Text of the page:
As I mentioned in the last post, we have been working quite a bit.  I thought I would share a little bit about our works since there isn’t a lot else to share…

I have been working at Peyton Manning Children’s Hospital this month.  No, I haven’t met Peyton.  Most people in Indy are familiar with this hospital, but even outside of the city, I guess people haven’t heard of it.  I was calling someone in Elkhart (about 2 hours north of Indy) and I said I was calling from Peyton Manning Children’s Hospital and the lady responded, “you mean like the football player?” I thought this was funny, but not having heard of the hospital, she probably thought it was quite strange.

This has been a difficult month with lots of hours worked and a steep learning curve.  Probably the most difficult thing has been getting a new staff doctor every 3-4 days and having to figure out how they want things differently than the last one.  And also, the kids leave much quicker than adults do.  This is great for the kids, not so great for the paper trail that follows behind them which is almost exclusively completed by the interns.  The nurses and subspecialists at PMCH are pretty good, which has been nice this month.  I found this pic on the website (which they called “Peyton’s Posse”) and I have worked with a lot of these docs and nurses… yet, no Peyton 😦

Dr. Zawaideh, just right of Peyton, has been one of my fav subspecialists.  She is the Nephrologist.  The one.  We have one GI doc, one ID doc, one kidney doc, two pulmonologists in about a 45 bed hospital that has often been full this month.  That isn’t nearly as large as Riley, but big enough to need more docs than that.  A lot of these guys are really overworked, yet they do what they do well and still manage to teach us along the way.  So, despite being a very difficult month, I have learned from some great teachers.

Jeff has been working on Traders Point’s new website.  I will let him share more if he wants later, but here is a sneak peek.

Jeff has spent over a year working on this from its inception.  There were several hiccups along the way, but the new site is fantastic.  Jeff also had to make a little video of himself talking with screen shots to explain the website and its navigation to the congregation- that was a little different for his behind-the-scenes-type job, but I think he did a good job with it.  I guess I am a little bias, but lots of people besides those who have to say nice things have been impressed with it, so I think it must be for real good. 🙂 Go check it out!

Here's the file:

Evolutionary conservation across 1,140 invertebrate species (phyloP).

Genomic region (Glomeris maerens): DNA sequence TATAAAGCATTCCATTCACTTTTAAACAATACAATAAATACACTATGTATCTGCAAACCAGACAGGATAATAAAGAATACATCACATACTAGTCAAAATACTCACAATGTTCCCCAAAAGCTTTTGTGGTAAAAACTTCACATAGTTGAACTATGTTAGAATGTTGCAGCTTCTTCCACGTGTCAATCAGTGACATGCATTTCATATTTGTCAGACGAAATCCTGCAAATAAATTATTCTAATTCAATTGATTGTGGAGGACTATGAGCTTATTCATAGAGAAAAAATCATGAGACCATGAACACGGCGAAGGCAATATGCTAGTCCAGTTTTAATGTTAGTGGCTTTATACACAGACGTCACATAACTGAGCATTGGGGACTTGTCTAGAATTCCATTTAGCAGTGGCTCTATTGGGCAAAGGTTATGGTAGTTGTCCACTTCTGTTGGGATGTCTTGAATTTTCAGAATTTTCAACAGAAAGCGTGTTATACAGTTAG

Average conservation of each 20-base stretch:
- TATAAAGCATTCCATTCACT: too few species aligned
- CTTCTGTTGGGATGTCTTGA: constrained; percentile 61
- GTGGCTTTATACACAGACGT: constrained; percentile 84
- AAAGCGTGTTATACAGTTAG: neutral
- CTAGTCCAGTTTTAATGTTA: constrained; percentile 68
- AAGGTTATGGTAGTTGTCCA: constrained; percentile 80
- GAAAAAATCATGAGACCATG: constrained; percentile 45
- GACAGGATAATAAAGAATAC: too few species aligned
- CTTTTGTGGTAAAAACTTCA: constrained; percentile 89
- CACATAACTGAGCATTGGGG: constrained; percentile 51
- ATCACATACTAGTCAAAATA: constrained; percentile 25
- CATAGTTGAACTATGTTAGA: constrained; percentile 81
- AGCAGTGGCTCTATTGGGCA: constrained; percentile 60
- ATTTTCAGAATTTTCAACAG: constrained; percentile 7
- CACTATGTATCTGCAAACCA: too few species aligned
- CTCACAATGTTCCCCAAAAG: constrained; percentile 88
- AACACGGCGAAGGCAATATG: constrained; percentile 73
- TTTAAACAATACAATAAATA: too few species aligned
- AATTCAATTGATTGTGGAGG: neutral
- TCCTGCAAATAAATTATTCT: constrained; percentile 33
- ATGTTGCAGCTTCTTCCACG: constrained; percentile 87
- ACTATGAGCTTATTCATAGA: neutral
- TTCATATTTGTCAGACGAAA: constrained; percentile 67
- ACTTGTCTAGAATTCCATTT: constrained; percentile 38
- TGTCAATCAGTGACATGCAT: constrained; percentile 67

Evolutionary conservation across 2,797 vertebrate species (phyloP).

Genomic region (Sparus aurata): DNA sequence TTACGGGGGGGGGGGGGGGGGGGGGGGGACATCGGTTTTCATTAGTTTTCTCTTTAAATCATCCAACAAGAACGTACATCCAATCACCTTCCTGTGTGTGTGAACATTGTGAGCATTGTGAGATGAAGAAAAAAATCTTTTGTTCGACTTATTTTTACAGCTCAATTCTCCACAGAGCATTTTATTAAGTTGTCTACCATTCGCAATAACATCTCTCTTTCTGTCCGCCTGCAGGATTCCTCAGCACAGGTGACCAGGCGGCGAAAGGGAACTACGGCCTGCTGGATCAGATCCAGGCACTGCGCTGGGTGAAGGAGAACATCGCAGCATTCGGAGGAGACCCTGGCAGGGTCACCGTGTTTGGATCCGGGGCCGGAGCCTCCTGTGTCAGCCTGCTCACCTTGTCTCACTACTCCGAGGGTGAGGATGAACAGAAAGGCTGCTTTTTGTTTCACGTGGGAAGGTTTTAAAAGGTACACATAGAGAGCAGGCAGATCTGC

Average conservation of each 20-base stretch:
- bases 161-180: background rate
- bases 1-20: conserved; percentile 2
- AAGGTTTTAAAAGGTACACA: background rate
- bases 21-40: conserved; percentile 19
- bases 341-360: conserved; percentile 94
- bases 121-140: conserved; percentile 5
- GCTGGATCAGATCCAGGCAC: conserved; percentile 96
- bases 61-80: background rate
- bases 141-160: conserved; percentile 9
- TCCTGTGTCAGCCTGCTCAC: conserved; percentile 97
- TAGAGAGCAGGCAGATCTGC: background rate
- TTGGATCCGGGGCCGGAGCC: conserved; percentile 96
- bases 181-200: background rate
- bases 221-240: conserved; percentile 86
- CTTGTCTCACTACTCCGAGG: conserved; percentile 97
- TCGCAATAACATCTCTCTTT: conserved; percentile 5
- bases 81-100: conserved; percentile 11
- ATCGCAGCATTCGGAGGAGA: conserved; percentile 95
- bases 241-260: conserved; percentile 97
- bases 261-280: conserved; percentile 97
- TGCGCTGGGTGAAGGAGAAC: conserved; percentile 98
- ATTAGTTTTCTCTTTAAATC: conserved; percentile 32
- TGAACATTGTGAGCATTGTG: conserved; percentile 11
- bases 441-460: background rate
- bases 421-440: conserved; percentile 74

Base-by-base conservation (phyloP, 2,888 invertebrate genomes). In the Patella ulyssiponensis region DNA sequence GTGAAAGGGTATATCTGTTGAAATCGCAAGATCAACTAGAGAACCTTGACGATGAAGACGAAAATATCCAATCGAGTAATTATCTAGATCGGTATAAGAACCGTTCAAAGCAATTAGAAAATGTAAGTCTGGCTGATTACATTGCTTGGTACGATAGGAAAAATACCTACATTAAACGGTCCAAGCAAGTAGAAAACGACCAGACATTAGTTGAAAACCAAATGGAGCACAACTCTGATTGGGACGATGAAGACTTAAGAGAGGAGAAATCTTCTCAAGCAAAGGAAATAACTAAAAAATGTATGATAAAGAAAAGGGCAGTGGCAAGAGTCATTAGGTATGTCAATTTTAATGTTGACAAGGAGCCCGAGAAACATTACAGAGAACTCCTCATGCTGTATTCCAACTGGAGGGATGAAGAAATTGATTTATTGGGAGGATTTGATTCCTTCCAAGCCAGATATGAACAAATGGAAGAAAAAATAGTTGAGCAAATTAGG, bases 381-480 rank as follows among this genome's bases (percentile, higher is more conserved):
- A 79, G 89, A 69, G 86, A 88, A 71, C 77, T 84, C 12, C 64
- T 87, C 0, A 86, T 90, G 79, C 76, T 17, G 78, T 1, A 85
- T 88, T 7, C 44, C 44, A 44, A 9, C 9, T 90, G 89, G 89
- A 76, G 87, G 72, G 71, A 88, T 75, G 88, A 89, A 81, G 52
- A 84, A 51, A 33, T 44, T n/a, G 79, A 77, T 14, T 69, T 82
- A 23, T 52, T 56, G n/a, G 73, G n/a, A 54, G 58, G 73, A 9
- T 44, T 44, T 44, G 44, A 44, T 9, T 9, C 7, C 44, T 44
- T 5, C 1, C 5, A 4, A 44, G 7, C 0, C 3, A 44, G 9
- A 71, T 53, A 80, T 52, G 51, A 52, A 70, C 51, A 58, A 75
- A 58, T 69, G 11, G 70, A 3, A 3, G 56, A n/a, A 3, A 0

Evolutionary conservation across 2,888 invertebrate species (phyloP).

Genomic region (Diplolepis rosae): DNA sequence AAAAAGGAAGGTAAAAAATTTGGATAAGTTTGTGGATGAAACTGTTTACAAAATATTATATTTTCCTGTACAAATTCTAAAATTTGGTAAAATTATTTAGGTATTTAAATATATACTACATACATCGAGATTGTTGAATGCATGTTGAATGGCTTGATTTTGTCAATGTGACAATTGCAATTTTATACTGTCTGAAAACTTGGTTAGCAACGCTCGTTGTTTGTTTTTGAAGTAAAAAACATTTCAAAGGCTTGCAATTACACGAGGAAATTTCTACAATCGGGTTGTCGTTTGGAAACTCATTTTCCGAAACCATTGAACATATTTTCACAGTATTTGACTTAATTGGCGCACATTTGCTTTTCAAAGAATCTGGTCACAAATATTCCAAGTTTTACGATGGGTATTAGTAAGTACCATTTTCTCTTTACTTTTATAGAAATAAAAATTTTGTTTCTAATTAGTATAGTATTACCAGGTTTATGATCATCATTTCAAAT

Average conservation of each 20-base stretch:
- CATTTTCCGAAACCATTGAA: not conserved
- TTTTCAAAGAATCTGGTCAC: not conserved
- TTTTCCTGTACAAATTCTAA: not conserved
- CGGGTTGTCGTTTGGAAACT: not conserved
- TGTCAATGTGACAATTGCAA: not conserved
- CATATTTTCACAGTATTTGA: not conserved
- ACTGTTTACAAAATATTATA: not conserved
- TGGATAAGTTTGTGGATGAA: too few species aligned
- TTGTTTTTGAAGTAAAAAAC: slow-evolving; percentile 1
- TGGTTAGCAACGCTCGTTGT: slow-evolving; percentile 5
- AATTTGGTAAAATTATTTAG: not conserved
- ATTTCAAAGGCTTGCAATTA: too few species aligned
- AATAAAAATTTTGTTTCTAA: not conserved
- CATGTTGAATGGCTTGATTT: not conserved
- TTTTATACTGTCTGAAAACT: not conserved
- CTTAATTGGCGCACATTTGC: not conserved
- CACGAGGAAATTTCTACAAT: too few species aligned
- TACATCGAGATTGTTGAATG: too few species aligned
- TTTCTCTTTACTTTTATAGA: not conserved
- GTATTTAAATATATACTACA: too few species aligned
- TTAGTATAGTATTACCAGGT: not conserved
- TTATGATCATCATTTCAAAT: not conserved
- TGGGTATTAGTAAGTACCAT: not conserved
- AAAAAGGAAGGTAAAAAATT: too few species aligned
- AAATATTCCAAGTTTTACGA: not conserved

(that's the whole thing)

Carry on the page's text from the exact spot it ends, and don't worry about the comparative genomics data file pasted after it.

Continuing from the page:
wake up call…


As you know, I have been working in the ICU the last couple weeks.  This can be depressing at times.  I think Jeff mentioned that one of my very first patients died almost right away.  Every night I get “changeover” from the day interns, learning about what is going on with the patients I will follow and what I might have to do for them.  Tonight, at changeover three patients had either passed away or were on a “terminal wean” from the ventilator, which means that they plan to take the ventilator and breathing tube out, but that the person will likely not be able to live without it.  Two of these patients I have followed several days now and did not realize they were that bad.  Granted, being in the ICU already means it’s pretty bad, but some really aren’t as bad as others.  Up until this point, I had pretty much escaped facing death in the medical setting.  I think it is necessary, especially to see that modern medicine can’t fix everything and sometimes it is just the end.  It is still hard to come in every day and face some patients with futility.  Good way to start off the year?  Maybe.

on Nights…